Space-time diagrams of signal machines on finite configurations are composed of interconnected line segments in the Euclidean plane. As the system runs, a network emerges. If segments extend only in one or two directions, the dynamics is finite and simplistic. With four directions, it is known that fractal generation, accumulation and any Turing computation are possible. This communication deals with the three directions/speeds case. If there is no irrational ratio (between initial distances between signals or between speeds) then the network follows a mesh preventing accumulation and forcing a cyclic behavior. With an irrational ratio (here, the Golden ratio) between initial distances, it becomes possible to provoke an accumulation that generates infinitely many interacting signals in a bounded portion of the Euclidean plane. This behavior is then controlled and used in order to simulate a Turing machine and generate a 25-state 3-speed Turing-universal signal machine. © 2013 Springer-Verlag.
Robillard S.,CNRS Orleans Fundamental Informatics Laboratory
Proceedings - 16th International Symposium on Symbolic and Numeric Algorithms for Scientific Computing, SYNASC 2014 | Year: 2015
Catamorphisms are a class of higher-order functions that recursively traverse an inductive data structure to produce a value. An important result related to catamorphisms is the fusion theorem, which gives sufficient conditions to rewrite compositions of catamorphisms. We use the Coq proof assistant to automatically define a catamorphism and a fusion theorem according to an arbitrary inductive type definition. Catamorphisms are then used to define functional specifications and the fusion theorem is applied to derive efficient programs that match those specifications. © 2014 IEEE.
Le Gloannec B.,CNRS Orleans Fundamental Informatics Laboratory |
Ollinger N.,CNRS Orleans Fundamental Informatics Laboratory
Lecture Notes in Computer Science (including subseries Lecture Notes in Artificial Intelligence and Lecture Notes in Bioinformatics) | Year: 2012
Substitutions generate hierarchical colorings of the plane. Despite the non-locality of substitution rules, one can extend them by adding compatible local matching rules to obtain locally checkable colorings as the set of tilings of finite tileset. We show that for 2×2 substitutions the resulting tileset can furthermore be chosen strongly deterministic, a tile being uniquely determined by any two adjacent edges. A tiling by a strongly deterministic tileset can be locally reconstructed starting from any infinite path that cross every line and column of the tiling. © 2012 Springer-Verlag.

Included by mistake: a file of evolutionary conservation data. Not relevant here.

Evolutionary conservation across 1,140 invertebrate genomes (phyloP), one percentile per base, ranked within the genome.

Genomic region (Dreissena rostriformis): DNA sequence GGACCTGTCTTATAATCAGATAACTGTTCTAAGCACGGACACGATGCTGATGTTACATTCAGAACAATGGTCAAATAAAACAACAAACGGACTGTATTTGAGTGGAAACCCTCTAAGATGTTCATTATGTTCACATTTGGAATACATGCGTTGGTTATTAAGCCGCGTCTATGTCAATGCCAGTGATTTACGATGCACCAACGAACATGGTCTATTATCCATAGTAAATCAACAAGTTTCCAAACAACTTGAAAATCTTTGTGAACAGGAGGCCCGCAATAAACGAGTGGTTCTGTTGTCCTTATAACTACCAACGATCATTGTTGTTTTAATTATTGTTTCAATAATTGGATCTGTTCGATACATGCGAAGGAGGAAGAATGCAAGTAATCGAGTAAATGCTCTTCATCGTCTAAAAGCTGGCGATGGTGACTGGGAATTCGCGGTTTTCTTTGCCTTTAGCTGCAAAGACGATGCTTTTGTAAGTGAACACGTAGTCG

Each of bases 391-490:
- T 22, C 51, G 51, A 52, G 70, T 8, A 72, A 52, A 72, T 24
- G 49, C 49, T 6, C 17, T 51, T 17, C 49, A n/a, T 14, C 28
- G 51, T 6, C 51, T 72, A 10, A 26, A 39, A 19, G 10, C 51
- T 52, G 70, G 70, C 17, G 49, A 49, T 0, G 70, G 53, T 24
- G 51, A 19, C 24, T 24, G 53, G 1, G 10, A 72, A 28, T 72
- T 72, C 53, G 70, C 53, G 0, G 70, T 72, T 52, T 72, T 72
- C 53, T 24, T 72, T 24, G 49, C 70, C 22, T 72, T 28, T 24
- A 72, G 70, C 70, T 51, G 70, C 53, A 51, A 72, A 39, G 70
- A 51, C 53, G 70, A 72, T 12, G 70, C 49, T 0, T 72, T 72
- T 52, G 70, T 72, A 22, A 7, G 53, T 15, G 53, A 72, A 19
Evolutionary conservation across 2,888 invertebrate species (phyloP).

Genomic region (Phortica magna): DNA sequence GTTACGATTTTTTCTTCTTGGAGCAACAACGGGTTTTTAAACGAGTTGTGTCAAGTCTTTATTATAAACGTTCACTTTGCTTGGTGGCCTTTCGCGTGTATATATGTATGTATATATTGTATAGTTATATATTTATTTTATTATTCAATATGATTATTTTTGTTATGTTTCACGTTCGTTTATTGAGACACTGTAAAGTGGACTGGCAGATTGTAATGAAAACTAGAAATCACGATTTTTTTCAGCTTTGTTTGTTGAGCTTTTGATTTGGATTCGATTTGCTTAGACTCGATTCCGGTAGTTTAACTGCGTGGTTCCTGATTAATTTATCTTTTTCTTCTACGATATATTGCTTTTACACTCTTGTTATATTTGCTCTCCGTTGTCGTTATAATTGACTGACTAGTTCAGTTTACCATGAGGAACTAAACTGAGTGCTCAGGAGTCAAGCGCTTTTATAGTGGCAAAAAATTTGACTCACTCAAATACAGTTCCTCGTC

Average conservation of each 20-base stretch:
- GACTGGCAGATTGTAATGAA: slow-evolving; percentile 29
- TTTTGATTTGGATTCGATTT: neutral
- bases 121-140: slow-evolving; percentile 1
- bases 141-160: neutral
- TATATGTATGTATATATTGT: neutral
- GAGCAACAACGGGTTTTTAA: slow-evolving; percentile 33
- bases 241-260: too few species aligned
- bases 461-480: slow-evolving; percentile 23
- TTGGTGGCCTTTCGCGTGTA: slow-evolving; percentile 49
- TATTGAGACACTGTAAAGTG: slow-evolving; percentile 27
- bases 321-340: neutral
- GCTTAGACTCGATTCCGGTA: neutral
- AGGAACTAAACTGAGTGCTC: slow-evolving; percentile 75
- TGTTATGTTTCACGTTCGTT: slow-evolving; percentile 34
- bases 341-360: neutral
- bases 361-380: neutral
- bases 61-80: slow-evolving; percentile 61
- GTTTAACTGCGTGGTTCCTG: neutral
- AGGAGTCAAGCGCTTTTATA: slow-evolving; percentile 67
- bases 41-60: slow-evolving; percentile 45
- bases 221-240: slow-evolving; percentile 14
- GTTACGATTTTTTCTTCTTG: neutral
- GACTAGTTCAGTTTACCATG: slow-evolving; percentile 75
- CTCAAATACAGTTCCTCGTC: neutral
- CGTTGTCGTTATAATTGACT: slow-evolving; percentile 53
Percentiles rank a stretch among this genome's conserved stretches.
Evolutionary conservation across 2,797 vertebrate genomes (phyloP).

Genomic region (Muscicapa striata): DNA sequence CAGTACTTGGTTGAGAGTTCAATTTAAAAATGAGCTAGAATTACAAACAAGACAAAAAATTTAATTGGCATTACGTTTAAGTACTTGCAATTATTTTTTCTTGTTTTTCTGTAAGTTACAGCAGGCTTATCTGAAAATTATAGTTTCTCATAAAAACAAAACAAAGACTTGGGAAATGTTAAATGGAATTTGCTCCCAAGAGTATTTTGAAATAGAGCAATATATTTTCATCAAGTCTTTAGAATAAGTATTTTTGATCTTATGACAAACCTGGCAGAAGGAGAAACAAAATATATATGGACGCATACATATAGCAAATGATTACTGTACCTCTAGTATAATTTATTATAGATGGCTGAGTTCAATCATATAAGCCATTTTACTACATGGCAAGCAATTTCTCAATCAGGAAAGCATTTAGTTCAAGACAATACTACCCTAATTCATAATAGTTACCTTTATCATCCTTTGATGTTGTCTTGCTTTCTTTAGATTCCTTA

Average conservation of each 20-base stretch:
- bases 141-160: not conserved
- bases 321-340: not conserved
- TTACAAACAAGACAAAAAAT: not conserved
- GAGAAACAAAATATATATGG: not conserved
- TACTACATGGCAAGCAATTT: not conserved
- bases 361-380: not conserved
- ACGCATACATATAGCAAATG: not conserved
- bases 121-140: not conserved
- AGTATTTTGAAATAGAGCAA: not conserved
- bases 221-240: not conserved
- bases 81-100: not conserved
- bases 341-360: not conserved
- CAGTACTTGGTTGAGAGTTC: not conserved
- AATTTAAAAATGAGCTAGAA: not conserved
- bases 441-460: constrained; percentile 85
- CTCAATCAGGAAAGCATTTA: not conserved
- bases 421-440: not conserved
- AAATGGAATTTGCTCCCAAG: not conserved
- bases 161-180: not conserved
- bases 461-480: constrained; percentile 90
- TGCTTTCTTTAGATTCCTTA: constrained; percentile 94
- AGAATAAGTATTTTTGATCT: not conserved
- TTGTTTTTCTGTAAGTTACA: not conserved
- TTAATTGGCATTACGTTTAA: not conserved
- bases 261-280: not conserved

Gaspers S.,Vienna University of Technology |
Liedloff M.,CNRS Orleans Fundamental Informatics Laboratory
Discrete Mathematics and Theoretical Computer Science | Year: 2012
An independent dominating set D of a graph G = (V,E) is a subset of vertices such that every vertex in V n D has at least one neighbor in D and D is an independent set, i.e. no two vertices of D are adjacent in G. Finding a minimum independent dominating set in a graph is an NP-hard problem. Whereas it is hard to cope with this problem using parameterized and approximation algorithms, there is a simple exact O(1,4423 n)-time algorithm solving the problem by enumerating all maximal independent sets. In this paper we improve the latter result, providing the first non-trivial algorithm computing a minimum independent dominating set of a graph in time O(1,3569 n). Furthermore, we give a lower bound of σ(1,3247 n) on the worst-case running time of this algorithm, showing that the running time analysis is almost tight. © 2012 Discrete Mathematics and Theoretical Computer Science (DMTCS), Nancy, France.
Montealegre P.,CNRS Orleans Fundamental Informatics Laboratory |
Todinca I.,CNRS Orleans Fundamental Informatics Laboratory
Proceedings of the Annual ACM Symposium on Principles of Distributed Computing | Year: 2016
We present deterministic constant-round protocols for the graph connectivity problem in the model where each of the n nodes of a graph receives a row of the adjacency matrix, and broadcasts a single sublinear size message to all other nodes. Communication rounds are synchronous. This model is sometimes called the broadcast congested clique. Specifi- cally, we exhibit a deterministic protocol that computes the connected components of the input graph in [1/ϵ] rounds, each player communicating O(nϵ · log n) bits per round, with 0 < ϵ ≤ 1. We also provide a deterministic one-round protocol for connectivity, in the model when each node receives as input the graph induced by the nodes at distance at most r > 0, and communicates O(n1/r · log n) bits. This result is based on a d-pruning protocol, which consists in successively removing nodes of degree at most d until obtaining a graph with minimum degree larger than d. Our technical novelty is the introduction of deterministic sparse linear sketches: a linear compression function that permits to recover sparse Boolean vectors deterministically. © 2016 ACM.
Goles E.,Adolfo Ibáñez University |
Montealegre P.,CNRS Orleans Fundamental Informatics Laboratory
Theoretical Computer Science | Year: 2014
Given a threshold automata network, as well as an updating scheme over its vertices, we study the computational complexity associated with the prediction of the future state of a vertex. More precisely, we analyze two classes of local functions: the majority and the AND-OR rule (vertices take the And or the Or logic functions over the state of its neighborhoods). Depending on the updating scheme, we determine the complexity class (NC, P, NP, PSPACE) where the prediction problem belongs. © 2014 Elsevier B.V.